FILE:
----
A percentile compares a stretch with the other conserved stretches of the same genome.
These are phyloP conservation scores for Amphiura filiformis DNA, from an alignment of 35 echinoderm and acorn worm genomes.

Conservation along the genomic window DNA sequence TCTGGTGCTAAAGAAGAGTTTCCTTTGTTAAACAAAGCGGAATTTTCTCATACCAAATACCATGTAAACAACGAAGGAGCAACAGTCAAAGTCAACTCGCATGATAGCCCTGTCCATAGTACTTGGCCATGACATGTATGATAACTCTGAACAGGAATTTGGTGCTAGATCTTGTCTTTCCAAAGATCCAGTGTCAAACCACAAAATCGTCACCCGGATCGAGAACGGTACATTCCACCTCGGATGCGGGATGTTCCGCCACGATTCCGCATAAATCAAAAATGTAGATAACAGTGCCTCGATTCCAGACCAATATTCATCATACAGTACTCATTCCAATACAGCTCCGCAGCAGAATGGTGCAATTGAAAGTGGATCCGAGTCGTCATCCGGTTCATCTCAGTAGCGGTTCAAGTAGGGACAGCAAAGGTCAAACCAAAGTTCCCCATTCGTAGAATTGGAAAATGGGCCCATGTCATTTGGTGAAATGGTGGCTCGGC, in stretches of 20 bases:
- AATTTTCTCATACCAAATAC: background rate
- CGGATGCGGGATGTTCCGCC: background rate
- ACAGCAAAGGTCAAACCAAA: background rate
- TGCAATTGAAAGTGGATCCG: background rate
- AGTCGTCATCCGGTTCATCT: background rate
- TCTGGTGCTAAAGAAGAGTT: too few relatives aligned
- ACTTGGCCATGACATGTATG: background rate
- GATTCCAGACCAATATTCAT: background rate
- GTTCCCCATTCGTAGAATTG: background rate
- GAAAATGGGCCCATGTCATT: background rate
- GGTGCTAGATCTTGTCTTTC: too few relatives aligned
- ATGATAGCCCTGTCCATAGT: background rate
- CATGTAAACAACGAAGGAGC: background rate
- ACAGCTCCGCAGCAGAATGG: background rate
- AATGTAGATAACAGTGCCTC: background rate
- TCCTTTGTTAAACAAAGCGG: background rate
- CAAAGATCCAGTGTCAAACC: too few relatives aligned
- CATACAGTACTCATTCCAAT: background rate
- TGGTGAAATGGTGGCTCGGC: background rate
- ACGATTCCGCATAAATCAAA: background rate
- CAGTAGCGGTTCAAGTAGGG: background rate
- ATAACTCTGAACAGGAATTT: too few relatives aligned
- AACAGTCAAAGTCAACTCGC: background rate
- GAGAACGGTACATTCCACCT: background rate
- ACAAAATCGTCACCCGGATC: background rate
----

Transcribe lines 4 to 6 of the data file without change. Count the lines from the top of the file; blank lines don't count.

- AATTTTCTCATACCAAATAC: background rate
- CGGATGCGGGATGTTCCGCC: background rate
- ACAGCAAAGGTCAAACCAAA: background rate